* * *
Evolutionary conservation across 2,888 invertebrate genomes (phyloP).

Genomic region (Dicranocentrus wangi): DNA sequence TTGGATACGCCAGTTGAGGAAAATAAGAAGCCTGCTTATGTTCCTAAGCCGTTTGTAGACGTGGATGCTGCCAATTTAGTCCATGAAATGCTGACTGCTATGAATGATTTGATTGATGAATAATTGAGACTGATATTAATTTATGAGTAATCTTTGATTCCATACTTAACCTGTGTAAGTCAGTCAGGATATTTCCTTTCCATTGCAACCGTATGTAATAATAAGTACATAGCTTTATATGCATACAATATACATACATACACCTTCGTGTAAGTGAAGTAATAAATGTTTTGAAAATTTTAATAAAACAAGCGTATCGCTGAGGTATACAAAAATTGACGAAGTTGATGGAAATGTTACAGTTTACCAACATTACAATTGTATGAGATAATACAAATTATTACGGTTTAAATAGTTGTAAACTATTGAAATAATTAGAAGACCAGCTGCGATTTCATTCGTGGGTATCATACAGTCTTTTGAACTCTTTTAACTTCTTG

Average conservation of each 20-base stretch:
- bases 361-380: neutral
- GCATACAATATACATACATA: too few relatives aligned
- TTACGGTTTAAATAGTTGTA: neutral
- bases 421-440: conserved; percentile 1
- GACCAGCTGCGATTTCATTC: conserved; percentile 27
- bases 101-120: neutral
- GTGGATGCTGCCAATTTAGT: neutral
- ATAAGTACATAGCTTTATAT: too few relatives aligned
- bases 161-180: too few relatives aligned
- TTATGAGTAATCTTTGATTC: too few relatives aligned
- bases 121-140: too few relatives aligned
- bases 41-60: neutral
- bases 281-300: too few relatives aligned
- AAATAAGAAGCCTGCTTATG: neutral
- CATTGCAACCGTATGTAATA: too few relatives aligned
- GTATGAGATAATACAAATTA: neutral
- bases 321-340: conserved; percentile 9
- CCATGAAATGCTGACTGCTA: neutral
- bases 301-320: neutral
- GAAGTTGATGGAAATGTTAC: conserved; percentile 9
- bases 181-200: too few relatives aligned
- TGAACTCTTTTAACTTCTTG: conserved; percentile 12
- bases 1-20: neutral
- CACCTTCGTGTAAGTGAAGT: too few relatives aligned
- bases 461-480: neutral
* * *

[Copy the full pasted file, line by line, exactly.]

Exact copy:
Evolutionary conservation across 2,888 invertebrate genomes (phyloP).

Genomic region (Dicranocentrus wangi): DNA sequence TTGGATACGCCAGTTGAGGAAAATAAGAAGCCTGCTTATGTTCCTAAGCCGTTTGTAGACGTGGATGCTGCCAATTTAGTCCATGAAATGCTGACTGCTATGAATGATTTGATTGATGAATAATTGAGACTGATATTAATTTATGAGTAATCTTTGATTCCATACTTAACCTGTGTAAGTCAGTCAGGATATTTCCTTTCCATTGCAACCGTATGTAATAATAAGTACATAGCTTTATATGCATACAATATACATACATACACCTTCGTGTAAGTGAAGTAATAAATGTTTTGAAAATTTTAATAAAACAAGCGTATCGCTGAGGTATACAAAAATTGACGAAGTTGATGGAAATGTTACAGTTTACCAACATTACAATTGTATGAGATAATACAAATTATTACGGTTTAAATAGTTGTAAACTATTGAAATAATTAGAAGACCAGCTGCGATTTCATTCGTGGGTATCATACAGTCTTTTGAACTCTTTTAACTTCTTG

Average conservation of each 20-base stretch:
- bases 361-380: neutral
- GCATACAATATACATACATA: too few relatives aligned
- TTACGGTTTAAATAGTTGTA: neutral
- bases 421-440: conserved; percentile 1
- GACCAGCTGCGATTTCATTC: conserved; percentile 27
- bases 101-120: neutral
- GTGGATGCTGCCAATTTAGT: neutral
- ATAAGTACATAGCTTTATAT: too few relatives aligned
- bases 161-180: too few relatives aligned
- TTATGAGTAATCTTTGATTC: too few relatives aligned
- bases 121-140: too few relatives aligned
- bases 41-60: neutral
- bases 281-300: too few relatives aligned
- AAATAAGAAGCCTGCTTATG: neutral
- CATTGCAACCGTATGTAATA: too few relatives aligned
- GTATGAGATAATACAAATTA: neutral
- bases 321-340: conserved; percentile 9
- CCATGAAATGCTGACTGCTA: neutral
- bases 301-320: neutral
- GAAGTTGATGGAAATGTTAC: conserved; percentile 9
- bases 181-200: too few relatives aligned
- TGAACTCTTTTAACTTCTTG: conserved; percentile 12
- bases 1-20: neutral
- CACCTTCGTGTAAGTGAAGT: too few relatives aligned
- bases 461-480: neutral